Hi, Kevin,
What a great challenge! My degree is in Physics.
I don't have any answers for you, other than that you might look around the Pittsburgh Science of Learning Center. I Googled Web 2.0 Physics and got your question here, and remarks from Tim Berners-Lee on "Nobody knows what Web 2.0 is".

Here's some Flash animations.
http://www.upscale.utoronto.ca/GeneralInterest/Harrison/Flash/
http://physics-animations.com/
http://www.cs.sbcc.cc.ca.us/~physics/flash/
You can Google Physics Animations for more, or check with others.
And here's a discussion group:
http://www.physicsforums.com/
Probably there are many more of both of these.

I'm rather suspicious of the idea that Web 2.0 can help you master Physics. Web 1.7 can certainly help learners find information quickly from home - you'll find a great deal on String Theory with a simple search. Yet, going to a good college library will still probably get you further, as they will have the subscriptions to more of the journals (on or off line), and a few books as well.

Some things simply take work, and talking about them -which is primarily what Web 2.0 is about - doesn't help. To learn, one simply must knuckle down and do the thing. To master the guitar, I must play, play, play; and to master cooking, I must cook, cook, cook, and to master physics, one must calculate, calculate, calculate.
I use Ning with my Physics class. Students are responsible for posting class notes (a different student every day). Some students have gone out of their way to find pictures and videos to share to help show or demonstrate the concepts we're covering.

Every time a big lab report is due or there's a test, students use the site to ask questions. I find these questions are usually answered by other students before I see them.

For other online physics stuff I'd recommend:
Phet - Really good simulations created at the University of Colorado
My Blog: I try to cover educational technology, but I have a decidedly science/physics focus. You may find something useful there, but then again, you may not.
Instructables: This is a site for DIY (do it yourself) projects. You can post nearly any sort of project here, including an experiment. Users can collaborate on projects and can leave comments/ask questions.
Hello Kevin,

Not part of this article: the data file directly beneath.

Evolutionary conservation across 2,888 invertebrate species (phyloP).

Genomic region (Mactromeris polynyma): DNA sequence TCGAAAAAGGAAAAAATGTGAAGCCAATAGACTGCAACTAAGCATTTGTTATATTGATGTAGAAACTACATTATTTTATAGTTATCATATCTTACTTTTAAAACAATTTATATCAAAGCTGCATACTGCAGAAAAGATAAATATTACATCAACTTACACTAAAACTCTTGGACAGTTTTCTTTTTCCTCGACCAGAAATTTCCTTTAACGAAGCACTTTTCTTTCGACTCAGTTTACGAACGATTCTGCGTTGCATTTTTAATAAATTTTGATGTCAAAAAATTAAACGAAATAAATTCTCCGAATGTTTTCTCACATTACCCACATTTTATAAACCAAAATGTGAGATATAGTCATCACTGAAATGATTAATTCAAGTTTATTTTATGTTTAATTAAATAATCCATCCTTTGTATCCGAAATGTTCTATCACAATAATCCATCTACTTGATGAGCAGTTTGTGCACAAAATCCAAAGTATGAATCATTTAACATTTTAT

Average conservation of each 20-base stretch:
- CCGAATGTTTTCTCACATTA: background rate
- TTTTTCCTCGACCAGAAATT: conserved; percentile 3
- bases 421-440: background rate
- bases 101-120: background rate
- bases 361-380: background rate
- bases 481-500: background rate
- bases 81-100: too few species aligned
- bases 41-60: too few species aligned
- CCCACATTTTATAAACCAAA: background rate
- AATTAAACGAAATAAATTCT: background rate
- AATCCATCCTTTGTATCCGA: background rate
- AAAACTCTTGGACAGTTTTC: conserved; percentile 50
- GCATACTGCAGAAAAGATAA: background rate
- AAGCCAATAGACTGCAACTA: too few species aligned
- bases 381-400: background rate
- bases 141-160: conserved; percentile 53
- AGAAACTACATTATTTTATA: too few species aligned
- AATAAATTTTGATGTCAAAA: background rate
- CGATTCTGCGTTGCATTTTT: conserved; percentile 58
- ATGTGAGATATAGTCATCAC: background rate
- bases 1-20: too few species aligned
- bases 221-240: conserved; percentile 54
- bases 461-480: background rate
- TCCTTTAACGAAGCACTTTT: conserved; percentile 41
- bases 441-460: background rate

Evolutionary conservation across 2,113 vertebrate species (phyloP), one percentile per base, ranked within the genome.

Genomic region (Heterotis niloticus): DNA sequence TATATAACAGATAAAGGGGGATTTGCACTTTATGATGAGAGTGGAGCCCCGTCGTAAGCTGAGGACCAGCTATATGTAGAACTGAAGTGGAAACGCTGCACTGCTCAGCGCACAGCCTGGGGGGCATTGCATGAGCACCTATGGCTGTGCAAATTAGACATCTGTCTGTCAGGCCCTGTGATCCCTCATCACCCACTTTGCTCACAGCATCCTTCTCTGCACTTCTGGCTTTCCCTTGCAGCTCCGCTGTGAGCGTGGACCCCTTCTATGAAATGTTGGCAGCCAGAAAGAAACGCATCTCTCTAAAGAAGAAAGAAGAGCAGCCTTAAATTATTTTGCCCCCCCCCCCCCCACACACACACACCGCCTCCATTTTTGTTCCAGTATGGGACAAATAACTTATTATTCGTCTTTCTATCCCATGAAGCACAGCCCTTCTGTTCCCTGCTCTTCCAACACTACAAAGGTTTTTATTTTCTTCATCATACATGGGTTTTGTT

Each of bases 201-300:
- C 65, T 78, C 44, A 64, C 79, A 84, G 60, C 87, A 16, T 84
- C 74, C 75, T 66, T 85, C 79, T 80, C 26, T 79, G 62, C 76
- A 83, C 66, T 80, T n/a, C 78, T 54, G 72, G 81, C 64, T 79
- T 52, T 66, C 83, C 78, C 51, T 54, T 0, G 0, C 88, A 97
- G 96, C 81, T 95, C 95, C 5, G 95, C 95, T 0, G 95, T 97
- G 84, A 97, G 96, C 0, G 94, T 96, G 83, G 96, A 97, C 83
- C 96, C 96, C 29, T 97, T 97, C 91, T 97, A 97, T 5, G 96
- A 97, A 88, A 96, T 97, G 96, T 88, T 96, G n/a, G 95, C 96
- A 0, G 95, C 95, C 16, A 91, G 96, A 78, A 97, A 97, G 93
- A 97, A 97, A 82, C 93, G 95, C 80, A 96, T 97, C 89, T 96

My name is Kevin also, so maybe we can come up with some good ideas. First, do you need a class learning system llke Moodle? Or maybe just a blog to show your content. That's what I'm doing on my blog at www.siyensya.com I'm going to show and demonstrate some of the physical science content. If you have a blog, you can get the comments which makes it interactive. To actually have students read content and take tests and quizzes, you need Moodle, or something similar.
Take Care KevinH
Hi Kevin,

Several good ideas have already been suggested, but one I did not see, that may be worth trying/using, would be videos. Videos created by you or your students that demonstrate physics principles and sharing them on your "class channel" on youtube or teachertube, for others to present/explain/react to /comment on/... Also creating playlists of existing Science videos on youtube and embedding those in your web 2.0 space (wiki, blog, ning, whatever).

Do share what you finally try out, and how it all works out...

-Shuchi
Hi Kevin. I've used moodle to set up a learning environment and tried to use several of its features, especially forums to share and discuss information, scorm to build organized text content, and links links links.
Seen how things have worked, and the success that this had, I'm now considering to start using wikis, as a way of building a knowledge base in a collaborative way. I'm still experimenting myself, and I'm also very interested in all the good suggestions all the previous replies also gave... Thank you all a lot. I'll follow this thread.
Alessandro
Couple of cool sites:

2D Physics Sandbox


Interactive Constructor with Masses and Springs

Line Rider - draw a line and watch gravity work

This are nice fun things to illustrate concepts - they vary in actual measurement and math.
If you are interested in wikis, here is a high school physics teacher who uses wikis in the classroom. If you click on one of his class periods you can see how he integrates the wiki in.